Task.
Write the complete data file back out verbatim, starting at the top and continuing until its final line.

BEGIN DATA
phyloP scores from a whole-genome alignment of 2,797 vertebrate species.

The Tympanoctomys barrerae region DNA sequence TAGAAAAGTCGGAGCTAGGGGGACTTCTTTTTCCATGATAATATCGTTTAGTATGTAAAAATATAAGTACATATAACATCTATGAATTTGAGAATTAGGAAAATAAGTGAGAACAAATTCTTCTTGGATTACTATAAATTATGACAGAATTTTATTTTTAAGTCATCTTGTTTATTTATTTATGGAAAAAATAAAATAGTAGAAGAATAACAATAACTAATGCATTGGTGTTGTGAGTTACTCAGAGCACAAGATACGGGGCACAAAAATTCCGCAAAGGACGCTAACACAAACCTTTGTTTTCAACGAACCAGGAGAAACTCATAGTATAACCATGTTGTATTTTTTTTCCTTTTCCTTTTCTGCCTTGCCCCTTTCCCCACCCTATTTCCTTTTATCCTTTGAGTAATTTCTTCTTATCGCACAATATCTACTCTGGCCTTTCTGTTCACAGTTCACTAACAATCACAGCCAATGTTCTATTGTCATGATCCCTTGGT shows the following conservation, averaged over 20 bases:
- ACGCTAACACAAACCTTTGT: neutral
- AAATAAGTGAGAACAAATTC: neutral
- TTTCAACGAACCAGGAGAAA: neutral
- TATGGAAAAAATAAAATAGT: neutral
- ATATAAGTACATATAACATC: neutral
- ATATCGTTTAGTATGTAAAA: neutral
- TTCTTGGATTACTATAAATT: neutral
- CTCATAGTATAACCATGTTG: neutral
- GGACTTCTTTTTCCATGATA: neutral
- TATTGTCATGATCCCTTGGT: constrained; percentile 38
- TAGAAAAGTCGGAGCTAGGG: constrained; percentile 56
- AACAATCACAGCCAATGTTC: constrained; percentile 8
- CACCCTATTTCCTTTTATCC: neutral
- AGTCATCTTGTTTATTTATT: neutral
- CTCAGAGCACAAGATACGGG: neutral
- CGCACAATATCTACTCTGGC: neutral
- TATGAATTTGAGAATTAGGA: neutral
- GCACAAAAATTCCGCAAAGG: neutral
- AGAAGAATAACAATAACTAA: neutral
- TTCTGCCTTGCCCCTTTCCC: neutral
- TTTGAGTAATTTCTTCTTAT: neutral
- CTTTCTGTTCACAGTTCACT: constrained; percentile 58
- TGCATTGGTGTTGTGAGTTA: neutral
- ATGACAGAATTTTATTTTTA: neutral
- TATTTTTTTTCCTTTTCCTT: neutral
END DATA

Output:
phyloP scores from a whole-genome alignment of 2,797 vertebrate species.

The Tympanoctomys barrerae region DNA sequence TAGAAAAGTCGGAGCTAGGGGGACTTCTTTTTCCATGATAATATCGTTTAGTATGTAAAAATATAAGTACATATAACATCTATGAATTTGAGAATTAGGAAAATAAGTGAGAACAAATTCTTCTTGGATTACTATAAATTATGACAGAATTTTATTTTTAAGTCATCTTGTTTATTTATTTATGGAAAAAATAAAATAGTAGAAGAATAACAATAACTAATGCATTGGTGTTGTGAGTTACTCAGAGCACAAGATACGGGGCACAAAAATTCCGCAAAGGACGCTAACACAAACCTTTGTTTTCAACGAACCAGGAGAAACTCATAGTATAACCATGTTGTATTTTTTTTCCTTTTCCTTTTCTGCCTTGCCCCTTTCCCCACCCTATTTCCTTTTATCCTTTGAGTAATTTCTTCTTATCGCACAATATCTACTCTGGCCTTTCTGTTCACAGTTCACTAACAATCACAGCCAATGTTCTATTGTCATGATCCCTTGGT shows the following conservation, averaged over 20 bases:
- ACGCTAACACAAACCTTTGT: neutral
- AAATAAGTGAGAACAAATTC: neutral
- TTTCAACGAACCAGGAGAAA: neutral
- TATGGAAAAAATAAAATAGT: neutral
- ATATAAGTACATATAACATC: neutral
- ATATCGTTTAGTATGTAAAA: neutral
- TTCTTGGATTACTATAAATT: neutral
- CTCATAGTATAACCATGTTG: neutral
- GGACTTCTTTTTCCATGATA: neutral
- TATTGTCATGATCCCTTGGT: constrained; percentile 38
- TAGAAAAGTCGGAGCTAGGG: constrained; percentile 56
- AACAATCACAGCCAATGTTC: constrained; percentile 8
- CACCCTATTTCCTTTTATCC: neutral
- AGTCATCTTGTTTATTTATT: neutral
- CTCAGAGCACAAGATACGGG: neutral
- CGCACAATATCTACTCTGGC: neutral
- TATGAATTTGAGAATTAGGA: neutral
- GCACAAAAATTCCGCAAAGG: neutral
- AGAAGAATAACAATAACTAA: neutral
- TTCTGCCTTGCCCCTTTCCC: neutral
- TTTGAGTAATTTCTTCTTAT: neutral
- CTTTCTGTTCACAGTTCACT: constrained; percentile 58
- TGCATTGGTGTTGTGAGTTA: neutral
- ATGACAGAATTTTATTTTTA: neutral
- TATTTTTTTTCCTTTTCCTT: neutral